By Abraham Cruzvillegas, 2009
Through his interest in autoconstrucción („self-construction“), Abraham Cruzvillegas explores economies of the makeshift, the handmade and the recycled. His recent work gravitates toward an examination of his childhood home and the neighborhood of Ajusco, a district in the south of Mexico City founded by migrants who, like his parents, squatted and settled in what was deemed uninhabitable land in the 1960s. To this day, Ajusco’s landscape of volcanic rock remains a work in process. Structures are in a constant state of transformation, as additions are made when materials become available and necessity dictates.
In contrast to cities developed with central planning or strict building codes, the architecture of each building in Ajusco is heterogeneous and manifests the particular vision of those who built it, often referencing a hybrid of styles and sensibilities indicative of an individuals‘ ideals and often informed by other people, places and times. The sense of ingenuity and improvisation that characterizes the landscape here reflects the vibrant, self-reliant and politically active community (who fought for the rights to property ownership) and becomes the impetus for the artist’s own exploration of the roots of his practice.
In a text accompanying his recent exhibition at The Centre for Contemporary Arts in Glasgow, Cruzvillegas explains:
Many of my works are evidence of my will to confront at once two or more radically different economic systems through bricollage [sic] or assemblage, making hybrid marriages and bizarre mixtures of materials and techniques &.a reproduction of the diverse dynamics involved, regarding the economic and social environment as a sort of scaffolding through/on which I do my moves.
At REDCAT, Abraham Cruzvillegas continues to expand upon his interest in social organization, collaboration and exchange. For this solo exhibition, the artist presents a newly commissioned film that offers a rich portrait of Ajusco. Shot on location with non-professional actors and developed by a self-organized, guerilla-style film cooperative, the film employs an unconventional narrative without dialogue, intertwining footage of the landscape with unscripted moments of intimacy and encounter. Cruzvillegas‘ film uses the predictable, mechanistic structure of early pornographic films to build a non-linear story made up of fragments that collapses the past and present–the neighborhood’s history and present, landscape and everyday life–as an abstract portrait. The film, the artist’s first, will be installed along side other related work including storyboards made by other artists.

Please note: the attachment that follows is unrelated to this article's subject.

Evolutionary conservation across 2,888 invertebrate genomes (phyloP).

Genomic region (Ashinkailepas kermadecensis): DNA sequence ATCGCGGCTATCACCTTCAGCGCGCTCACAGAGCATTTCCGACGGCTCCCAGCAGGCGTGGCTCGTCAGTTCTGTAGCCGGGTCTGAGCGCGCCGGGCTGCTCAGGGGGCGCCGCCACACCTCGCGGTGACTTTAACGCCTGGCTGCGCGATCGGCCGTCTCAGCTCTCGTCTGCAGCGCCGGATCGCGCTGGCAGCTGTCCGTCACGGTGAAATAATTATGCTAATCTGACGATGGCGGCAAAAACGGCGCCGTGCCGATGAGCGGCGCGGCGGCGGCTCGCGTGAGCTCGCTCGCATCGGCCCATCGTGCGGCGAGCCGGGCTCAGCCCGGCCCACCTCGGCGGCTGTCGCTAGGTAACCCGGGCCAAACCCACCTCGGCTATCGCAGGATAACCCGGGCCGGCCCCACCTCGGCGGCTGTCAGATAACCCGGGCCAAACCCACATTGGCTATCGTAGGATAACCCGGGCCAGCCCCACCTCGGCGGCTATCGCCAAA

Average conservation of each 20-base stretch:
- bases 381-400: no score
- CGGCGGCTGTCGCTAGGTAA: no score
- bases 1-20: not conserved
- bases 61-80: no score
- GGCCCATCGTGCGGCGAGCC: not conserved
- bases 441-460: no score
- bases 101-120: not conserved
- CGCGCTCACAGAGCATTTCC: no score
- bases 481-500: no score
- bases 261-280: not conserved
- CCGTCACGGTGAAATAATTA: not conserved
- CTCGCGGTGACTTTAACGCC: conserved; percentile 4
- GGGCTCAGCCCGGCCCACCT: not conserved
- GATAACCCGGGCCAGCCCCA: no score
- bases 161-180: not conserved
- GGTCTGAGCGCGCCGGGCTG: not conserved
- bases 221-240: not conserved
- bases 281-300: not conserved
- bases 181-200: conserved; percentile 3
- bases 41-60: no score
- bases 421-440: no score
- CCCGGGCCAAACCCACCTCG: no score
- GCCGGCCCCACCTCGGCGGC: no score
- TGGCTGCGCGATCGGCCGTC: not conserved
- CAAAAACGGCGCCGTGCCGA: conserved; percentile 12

Over the past ten years, Abraham Cruzvillegas has developed a language of improvisation and assemblage that brings together materials into attentive, though unexpected, states of energy and equilibrium. In earlier works, the artist dynamically integrates natural objects such as candles handmade from animal fat, bird feathers, maguey leaves, wool and beads with more „_modern“ or manufactured materials such as milled lumber, metal, tools and consumer packaging–contemplating notions of craft, authorship and hybrid forms.
This exhibition is accompanied by a major bilingual (English and Spanish), four-color monograph about the artist’s ongoing interest in autoconstrucción as methodology and form. The publication includes an exquisite corpse like exchange between the legendary artist, writer and activist Jimmie Durham and Cruzvillegas as well as contributions by Mark Godfrey, Clara Kim and Ryan Inouye. The publication will be available in late October/early November.
Born in 1968 in México City, Abraham Cruzvillegas has presented solo exhibitions at California College of the Arts, Wattis Institute for Contemporary Arts, San Francisco; The Centre for Contemporary Arts, Glasgow; Museo de Arte Contemporáneo de Oaxaca (MACO), Oaxaca; Contemporary Arts Museum, Houston; Museo Universitario de Ciencias y Arte (MUCA), México City, among others. He has participated in the 10th Havana Biennial in 2009, 50th Venice Biennale in 2003 and the 25th São Paulo Biennial in 2002 as well as group exhibitions at Fundación/Colección Jumex, Ecatepec, México; New Museum, New York; Museum of Contemporary Art, Chicago and Walker Art Center, Minneapolis.
More informations: http://www.redcat.org